The perpetuation of degree ceremonies

Wearden, Sandra and Hamilton, Mary and Saunders, Murray (2017) The perpetuation of degree ceremonies. PhD thesis, Lancaster University.

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Despite being able to trace their heritage back over eight hundred years, degree ceremonies have been taken for granted in higher education which is evident when attempting to find previous studies about them, yet there are indications this may be changing. As significant numbers of new higher education institutions open around the world, and more institutional collaborative partnerships are forged, how degree ceremonies are prepared, maintained, and performed has become a matter of concern for those involved. At the moment, with few studies to draw from, organisers and leaders in institutions are having to resolve how they arrange degree ceremonies through previous experience, or by trial and error. Hence, the focus of this research is on how these remarkably resilient ceremonial occasions are assembled and perpetuated over time and particularly during a period of global growth in higher education. Degree ceremonies are important to institutions not just because they provide a celebratory experience and rite of passage for graduating students, but also because as this study shows, they provide them with opportunities to publically display, and transmit their reputation, credentials and heritage to a wide range of stakeholders. This makes them fertile territory for research but contemporary studies have been rare. Those that have been produced emanate from the USA, and focus on challenges and effects large, lengthy ceremonies produce. Few studies have considered how these ceremonial occasions are assembled outside the UK, USA and Europe, or how material artefacts contribute to the construction of meaning and extension of ceremonies. Similarly, scant attention has been paid to extensive preparation and maintenance work that goes on behind the scenes often hidden from view to most. Resting on a constructionist theory of knowledge, this inductive comparative case study draws on basic theoretical devices used in actor-network theory to foreground these matters. A variety of qualitative methods were used to collect data and a three stage analysis applied to examine degree ceremonies at four higher education institutions in the UK, one of which has collaborative institutional partnerships in the UK, and overseas. The analysis provides insight into social and material actants involved in ceremonies, and how their relations with others intensify effects of institutional authority and hierarchy. Material actants are shown to be involved in the extension, stabilisation and adaptability of degree ceremonies over time and space. By making visible preparation and maintenance work that goes into degree ceremonies, this study highlights the culturally situated nature, fragility, dynamism, adaptability and vulnerability of these highly ordered events, which are so often viewed as consistent, fixed and stable. There is evidence too of how degree ceremonies are being increasingly used by institutions for marketing purposes as they are drawn into a global competitive ‘reputation race’. In this progressively competitive and fragmented global context the western model of degree ceremony being perpetuated helps to sustain and project a collective image of higher education. It does so by connecting higher education institutions with the rich heritage of the past, capturing the present, and alluding to future ceremonies to come. In doing so, degree ceremonies reinforce the heritage, authority and credentials of higher education as a sector, whilst at the same time provide individual institutions with opportunities and choices about how to build their own distinct institutional reputation.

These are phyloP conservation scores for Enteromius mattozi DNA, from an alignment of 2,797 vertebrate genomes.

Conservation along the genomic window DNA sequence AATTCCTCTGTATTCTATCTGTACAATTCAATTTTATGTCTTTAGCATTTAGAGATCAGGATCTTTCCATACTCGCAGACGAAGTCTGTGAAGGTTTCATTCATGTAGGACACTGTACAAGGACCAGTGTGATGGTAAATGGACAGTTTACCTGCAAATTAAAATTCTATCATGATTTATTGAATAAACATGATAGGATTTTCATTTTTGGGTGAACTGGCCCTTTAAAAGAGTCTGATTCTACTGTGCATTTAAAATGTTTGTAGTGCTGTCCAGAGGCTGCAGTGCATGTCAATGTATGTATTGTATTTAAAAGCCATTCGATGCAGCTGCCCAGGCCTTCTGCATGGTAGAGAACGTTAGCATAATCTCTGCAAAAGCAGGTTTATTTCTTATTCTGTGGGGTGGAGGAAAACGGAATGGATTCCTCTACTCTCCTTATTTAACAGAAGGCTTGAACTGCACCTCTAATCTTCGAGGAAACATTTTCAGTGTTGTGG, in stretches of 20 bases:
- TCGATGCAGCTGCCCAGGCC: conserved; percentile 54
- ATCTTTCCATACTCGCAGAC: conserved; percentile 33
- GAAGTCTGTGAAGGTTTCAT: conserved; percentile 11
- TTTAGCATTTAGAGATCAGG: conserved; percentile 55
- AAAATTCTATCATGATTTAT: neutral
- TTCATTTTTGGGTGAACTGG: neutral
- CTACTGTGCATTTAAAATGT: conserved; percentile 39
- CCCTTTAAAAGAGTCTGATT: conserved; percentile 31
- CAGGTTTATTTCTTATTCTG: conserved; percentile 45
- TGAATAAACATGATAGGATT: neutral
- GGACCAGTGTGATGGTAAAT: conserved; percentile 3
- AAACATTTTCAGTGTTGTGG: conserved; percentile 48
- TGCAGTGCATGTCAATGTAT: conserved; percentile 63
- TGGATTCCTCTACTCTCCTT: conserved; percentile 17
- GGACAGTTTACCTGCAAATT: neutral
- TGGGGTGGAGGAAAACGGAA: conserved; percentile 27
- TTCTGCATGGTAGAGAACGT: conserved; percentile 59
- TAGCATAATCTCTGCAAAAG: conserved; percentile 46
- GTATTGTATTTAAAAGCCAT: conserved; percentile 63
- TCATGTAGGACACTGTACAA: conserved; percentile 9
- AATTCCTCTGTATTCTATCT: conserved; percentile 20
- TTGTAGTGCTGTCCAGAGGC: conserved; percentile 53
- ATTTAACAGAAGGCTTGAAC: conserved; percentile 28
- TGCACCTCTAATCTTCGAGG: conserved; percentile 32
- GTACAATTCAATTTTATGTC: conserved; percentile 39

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Thesis (PhD)
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16 Aug 2019 13:15
Last Modified:
05 Jun 2024 23:42